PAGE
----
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Blockade and Demonetisation by United Naga Council Squeezes Trade among Tribals on India-Myanmar Border

Over 60,000 non-local businessmen at Moreh at one point of time, hardly 10,000 are left behind now

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Indian Currency, Pixabay

Imphal, November 27, 2016: The legalised border trade among tribals on the India-Myanmar international border continues to be hit by the blockade the United Naga Council has imposed since November 1 against Manipur, as well as the demonetization by India.

The Naga Council protesters are agitated over the Manipur government’s move to create a Sadar Hills district, fearing that some Naga-dominant lands might be included in the proposed district.

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The traditional trade worth crores of rupees among tribals on either side of the international border was legalised in 1995, bringing in considerable revenue to the exchequer.

The border trade centres are at Moreh in Manipur and Namphalong and Tamu in Myanmar.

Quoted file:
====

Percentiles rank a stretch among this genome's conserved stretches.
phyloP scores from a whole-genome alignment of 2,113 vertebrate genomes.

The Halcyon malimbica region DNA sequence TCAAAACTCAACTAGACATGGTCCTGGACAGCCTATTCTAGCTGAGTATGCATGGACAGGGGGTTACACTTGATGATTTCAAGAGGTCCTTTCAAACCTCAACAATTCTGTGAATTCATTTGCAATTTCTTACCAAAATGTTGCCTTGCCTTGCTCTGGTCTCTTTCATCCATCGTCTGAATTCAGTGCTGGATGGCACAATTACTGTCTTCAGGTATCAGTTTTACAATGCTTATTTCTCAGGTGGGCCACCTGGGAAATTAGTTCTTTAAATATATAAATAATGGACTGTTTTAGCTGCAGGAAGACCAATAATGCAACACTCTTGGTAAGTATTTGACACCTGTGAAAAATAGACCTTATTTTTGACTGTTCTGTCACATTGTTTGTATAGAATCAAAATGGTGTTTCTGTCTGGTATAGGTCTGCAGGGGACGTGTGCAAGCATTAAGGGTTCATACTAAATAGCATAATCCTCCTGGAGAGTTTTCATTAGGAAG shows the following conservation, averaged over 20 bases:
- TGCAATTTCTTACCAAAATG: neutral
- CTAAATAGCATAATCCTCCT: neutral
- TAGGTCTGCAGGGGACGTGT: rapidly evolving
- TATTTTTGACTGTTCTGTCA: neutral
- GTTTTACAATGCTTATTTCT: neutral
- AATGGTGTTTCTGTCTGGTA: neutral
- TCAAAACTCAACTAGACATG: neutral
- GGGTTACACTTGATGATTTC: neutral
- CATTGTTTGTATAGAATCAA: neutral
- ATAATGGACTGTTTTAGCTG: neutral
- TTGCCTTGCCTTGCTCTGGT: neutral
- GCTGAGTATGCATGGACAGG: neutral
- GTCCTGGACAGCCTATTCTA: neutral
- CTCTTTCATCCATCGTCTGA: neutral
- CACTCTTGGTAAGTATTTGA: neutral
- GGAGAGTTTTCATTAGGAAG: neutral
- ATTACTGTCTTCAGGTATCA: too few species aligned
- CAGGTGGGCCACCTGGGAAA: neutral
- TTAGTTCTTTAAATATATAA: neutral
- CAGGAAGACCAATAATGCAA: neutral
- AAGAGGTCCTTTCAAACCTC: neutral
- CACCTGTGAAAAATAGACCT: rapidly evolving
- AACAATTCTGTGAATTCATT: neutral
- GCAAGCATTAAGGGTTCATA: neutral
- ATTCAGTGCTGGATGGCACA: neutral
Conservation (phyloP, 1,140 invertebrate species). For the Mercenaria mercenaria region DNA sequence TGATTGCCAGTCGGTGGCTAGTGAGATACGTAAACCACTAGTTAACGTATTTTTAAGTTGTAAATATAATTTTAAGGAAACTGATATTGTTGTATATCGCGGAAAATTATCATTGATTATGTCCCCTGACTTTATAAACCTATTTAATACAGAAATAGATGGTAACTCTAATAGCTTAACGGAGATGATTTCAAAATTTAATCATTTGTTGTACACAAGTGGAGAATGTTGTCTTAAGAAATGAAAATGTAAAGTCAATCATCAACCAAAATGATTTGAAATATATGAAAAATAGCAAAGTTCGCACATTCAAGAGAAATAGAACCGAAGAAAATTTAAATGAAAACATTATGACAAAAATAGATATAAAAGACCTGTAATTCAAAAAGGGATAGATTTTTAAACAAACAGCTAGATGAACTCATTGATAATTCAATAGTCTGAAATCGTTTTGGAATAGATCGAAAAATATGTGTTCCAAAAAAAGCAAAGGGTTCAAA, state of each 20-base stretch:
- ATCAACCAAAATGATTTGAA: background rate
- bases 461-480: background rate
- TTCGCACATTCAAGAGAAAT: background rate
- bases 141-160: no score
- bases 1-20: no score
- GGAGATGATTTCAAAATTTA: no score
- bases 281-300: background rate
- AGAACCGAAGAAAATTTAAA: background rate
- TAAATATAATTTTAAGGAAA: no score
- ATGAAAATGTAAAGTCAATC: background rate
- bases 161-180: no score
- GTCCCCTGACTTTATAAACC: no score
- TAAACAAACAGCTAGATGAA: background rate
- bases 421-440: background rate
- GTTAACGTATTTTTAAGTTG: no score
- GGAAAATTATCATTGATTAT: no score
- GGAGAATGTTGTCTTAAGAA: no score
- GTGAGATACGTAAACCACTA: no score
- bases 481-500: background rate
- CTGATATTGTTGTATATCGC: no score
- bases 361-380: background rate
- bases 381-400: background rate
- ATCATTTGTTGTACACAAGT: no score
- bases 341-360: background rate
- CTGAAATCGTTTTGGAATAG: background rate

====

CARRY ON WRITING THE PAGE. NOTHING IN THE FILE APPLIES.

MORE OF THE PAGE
The Centre’s November 8 decision to demonetise Rs 500 and Rs 1,000 currency notes has only added to the border traders’ woes.

Ibopishak, a trader, said: “Myanmarese traders earlier freely accepted Indian rupees for transactions at Namphalong and Tamu (in Myanmar), at the locally fixed (illegal) foreign exchange rate of Rs 100 for 1,900 kyat (Myanmar currency). However, after the demonetisation, it has fallen to Rs 100 for 800 kyat.”

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The banks and the only two automated teller machines at Moreh are dry of cash for the last few days.

A south Indian who has set up his business at Moreh told IANS that he is seriously thinking of shifting out to the Mizoram-Myanmar border as there are no disruptions in business in Mizoram as in Manipur by the Nagas.

He rued that some tribal groups in Manipur are in the habit of imposing blockades and general strikes along the highways to choke the northeastern state.